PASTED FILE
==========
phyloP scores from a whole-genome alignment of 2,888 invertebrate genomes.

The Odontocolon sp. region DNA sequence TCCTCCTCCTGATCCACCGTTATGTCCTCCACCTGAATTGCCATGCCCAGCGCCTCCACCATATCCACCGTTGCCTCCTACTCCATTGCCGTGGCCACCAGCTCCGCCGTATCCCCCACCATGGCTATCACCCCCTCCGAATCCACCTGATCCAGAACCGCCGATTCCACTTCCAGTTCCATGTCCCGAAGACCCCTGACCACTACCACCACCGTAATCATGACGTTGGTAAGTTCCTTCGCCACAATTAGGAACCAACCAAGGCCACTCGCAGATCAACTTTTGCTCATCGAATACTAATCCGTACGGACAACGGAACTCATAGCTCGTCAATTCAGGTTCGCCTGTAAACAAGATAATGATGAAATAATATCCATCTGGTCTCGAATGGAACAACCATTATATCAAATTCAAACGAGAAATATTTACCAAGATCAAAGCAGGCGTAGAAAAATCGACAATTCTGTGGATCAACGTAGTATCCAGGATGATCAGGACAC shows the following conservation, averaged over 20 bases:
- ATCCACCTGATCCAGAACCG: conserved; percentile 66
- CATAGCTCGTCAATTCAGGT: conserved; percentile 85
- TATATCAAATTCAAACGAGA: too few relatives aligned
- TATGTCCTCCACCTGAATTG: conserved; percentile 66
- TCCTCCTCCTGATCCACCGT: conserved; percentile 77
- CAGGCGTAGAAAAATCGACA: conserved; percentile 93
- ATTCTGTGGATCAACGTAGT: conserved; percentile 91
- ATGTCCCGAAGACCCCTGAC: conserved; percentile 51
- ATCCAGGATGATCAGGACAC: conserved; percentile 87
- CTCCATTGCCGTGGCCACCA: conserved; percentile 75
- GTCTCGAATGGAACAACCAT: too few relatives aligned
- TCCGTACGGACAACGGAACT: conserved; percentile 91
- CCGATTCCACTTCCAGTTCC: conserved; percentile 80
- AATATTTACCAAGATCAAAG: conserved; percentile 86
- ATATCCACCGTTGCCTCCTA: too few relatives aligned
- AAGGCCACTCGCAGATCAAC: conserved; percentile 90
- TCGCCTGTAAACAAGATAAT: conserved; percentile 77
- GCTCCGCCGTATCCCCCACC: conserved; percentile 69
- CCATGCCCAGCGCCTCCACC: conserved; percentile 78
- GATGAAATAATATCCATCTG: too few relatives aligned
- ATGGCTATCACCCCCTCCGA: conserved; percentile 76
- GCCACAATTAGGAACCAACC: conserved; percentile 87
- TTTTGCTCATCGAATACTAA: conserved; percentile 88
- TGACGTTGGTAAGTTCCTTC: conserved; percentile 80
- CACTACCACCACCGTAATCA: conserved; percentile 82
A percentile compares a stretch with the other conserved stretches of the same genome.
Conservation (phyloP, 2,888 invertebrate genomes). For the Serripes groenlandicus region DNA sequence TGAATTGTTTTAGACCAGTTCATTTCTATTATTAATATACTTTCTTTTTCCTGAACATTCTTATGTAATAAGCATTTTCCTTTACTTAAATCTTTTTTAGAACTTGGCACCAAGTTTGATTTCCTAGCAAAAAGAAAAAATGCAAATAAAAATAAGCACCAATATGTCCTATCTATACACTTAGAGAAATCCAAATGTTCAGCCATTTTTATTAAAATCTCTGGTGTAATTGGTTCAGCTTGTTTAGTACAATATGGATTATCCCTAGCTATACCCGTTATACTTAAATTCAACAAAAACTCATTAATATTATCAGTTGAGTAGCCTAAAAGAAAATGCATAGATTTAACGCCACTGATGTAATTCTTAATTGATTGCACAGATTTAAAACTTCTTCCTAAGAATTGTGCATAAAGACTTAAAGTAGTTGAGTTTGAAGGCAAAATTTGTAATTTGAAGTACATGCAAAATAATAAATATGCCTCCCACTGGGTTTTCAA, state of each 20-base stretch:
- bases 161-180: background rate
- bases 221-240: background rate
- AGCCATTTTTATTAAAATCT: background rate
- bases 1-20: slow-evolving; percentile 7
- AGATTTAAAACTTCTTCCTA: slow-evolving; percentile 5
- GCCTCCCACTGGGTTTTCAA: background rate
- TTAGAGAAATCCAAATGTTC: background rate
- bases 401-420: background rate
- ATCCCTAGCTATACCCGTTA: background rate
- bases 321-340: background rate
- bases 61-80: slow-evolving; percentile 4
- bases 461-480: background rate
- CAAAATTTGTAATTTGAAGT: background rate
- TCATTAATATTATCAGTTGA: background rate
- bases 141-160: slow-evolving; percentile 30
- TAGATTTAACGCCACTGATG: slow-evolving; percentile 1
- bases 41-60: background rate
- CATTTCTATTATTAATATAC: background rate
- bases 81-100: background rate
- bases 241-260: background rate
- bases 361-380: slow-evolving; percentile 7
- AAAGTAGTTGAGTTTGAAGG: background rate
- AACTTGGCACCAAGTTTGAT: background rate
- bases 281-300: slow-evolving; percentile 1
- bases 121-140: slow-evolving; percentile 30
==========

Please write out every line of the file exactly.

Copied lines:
phyloP scores from a whole-genome alignment of 2,888 invertebrate genomes.

The Odontocolon sp. region DNA sequence TCCTCCTCCTGATCCACCGTTATGTCCTCCACCTGAATTGCCATGCCCAGCGCCTCCACCATATCCACCGTTGCCTCCTACTCCATTGCCGTGGCCACCAGCTCCGCCGTATCCCCCACCATGGCTATCACCCCCTCCGAATCCACCTGATCCAGAACCGCCGATTCCACTTCCAGTTCCATGTCCCGAAGACCCCTGACCACTACCACCACCGTAATCATGACGTTGGTAAGTTCCTTCGCCACAATTAGGAACCAACCAAGGCCACTCGCAGATCAACTTTTGCTCATCGAATACTAATCCGTACGGACAACGGAACTCATAGCTCGTCAATTCAGGTTCGCCTGTAAACAAGATAATGATGAAATAATATCCATCTGGTCTCGAATGGAACAACCATTATATCAAATTCAAACGAGAAATATTTACCAAGATCAAAGCAGGCGTAGAAAAATCGACAATTCTGTGGATCAACGTAGTATCCAGGATGATCAGGACAC shows the following conservation, averaged over 20 bases:
- ATCCACCTGATCCAGAACCG: conserved; percentile 66
- CATAGCTCGTCAATTCAGGT: conserved; percentile 85
- TATATCAAATTCAAACGAGA: too few relatives aligned
- TATGTCCTCCACCTGAATTG: conserved; percentile 66
- TCCTCCTCCTGATCCACCGT: conserved; percentile 77
- CAGGCGTAGAAAAATCGACA: conserved; percentile 93
- ATTCTGTGGATCAACGTAGT: conserved; percentile 91
- ATGTCCCGAAGACCCCTGAC: conserved; percentile 51
- ATCCAGGATGATCAGGACAC: conserved; percentile 87
- CTCCATTGCCGTGGCCACCA: conserved; percentile 75
- GTCTCGAATGGAACAACCAT: too few relatives aligned
- TCCGTACGGACAACGGAACT: conserved; percentile 91
- CCGATTCCACTTCCAGTTCC: conserved; percentile 80
- AATATTTACCAAGATCAAAG: conserved; percentile 86
- ATATCCACCGTTGCCTCCTA: too few relatives aligned
- AAGGCCACTCGCAGATCAAC: conserved; percentile 90
- TCGCCTGTAAACAAGATAAT: conserved; percentile 77
- GCTCCGCCGTATCCCCCACC: conserved; percentile 69
- CCATGCCCAGCGCCTCCACC: conserved; percentile 78
- GATGAAATAATATCCATCTG: too few relatives aligned
- ATGGCTATCACCCCCTCCGA: conserved; percentile 76
- GCCACAATTAGGAACCAACC: conserved; percentile 87
- TTTTGCTCATCGAATACTAA: conserved; percentile 88
- TGACGTTGGTAAGTTCCTTC: conserved; percentile 80
- CACTACCACCACCGTAATCA: conserved; percentile 82
A percentile compares a stretch with the other conserved stretches of the same genome.
Conservation (phyloP, 2,888 invertebrate genomes). For the Serripes groenlandicus region DNA sequence TGAATTGTTTTAGACCAGTTCATTTCTATTATTAATATACTTTCTTTTTCCTGAACATTCTTATGTAATAAGCATTTTCCTTTACTTAAATCTTTTTTAGAACTTGGCACCAAGTTTGATTTCCTAGCAAAAAGAAAAAATGCAAATAAAAATAAGCACCAATATGTCCTATCTATACACTTAGAGAAATCCAAATGTTCAGCCATTTTTATTAAAATCTCTGGTGTAATTGGTTCAGCTTGTTTAGTACAATATGGATTATCCCTAGCTATACCCGTTATACTTAAATTCAACAAAAACTCATTAATATTATCAGTTGAGTAGCCTAAAAGAAAATGCATAGATTTAACGCCACTGATGTAATTCTTAATTGATTGCACAGATTTAAAACTTCTTCCTAAGAATTGTGCATAAAGACTTAAAGTAGTTGAGTTTGAAGGCAAAATTTGTAATTTGAAGTACATGCAAAATAATAAATATGCCTCCCACTGGGTTTTCAA, state of each 20-base stretch:
- bases 161-180: background rate
- bases 221-240: background rate
- AGCCATTTTTATTAAAATCT: background rate
- bases 1-20: slow-evolving; percentile 7
- AGATTTAAAACTTCTTCCTA: slow-evolving; percentile 5
- GCCTCCCACTGGGTTTTCAA: background rate
- TTAGAGAAATCCAAATGTTC: background rate
- bases 401-420: background rate
- ATCCCTAGCTATACCCGTTA: background rate
- bases 321-340: background rate
- bases 61-80: slow-evolving; percentile 4
- bases 461-480: background rate
- CAAAATTTGTAATTTGAAGT: background rate
- TCATTAATATTATCAGTTGA: background rate
- bases 141-160: slow-evolving; percentile 30
- TAGATTTAACGCCACTGATG: slow-evolving; percentile 1
- bases 41-60: background rate
- CATTTCTATTATTAATATAC: background rate
- bases 81-100: background rate
- bases 241-260: background rate
- bases 361-380: slow-evolving; percentile 7
- AAAGTAGTTGAGTTTGAAGG: background rate
- AACTTGGCACCAAGTTTGAT: background rate
- bases 281-300: slow-evolving; percentile 1
- bases 121-140: slow-evolving; percentile 30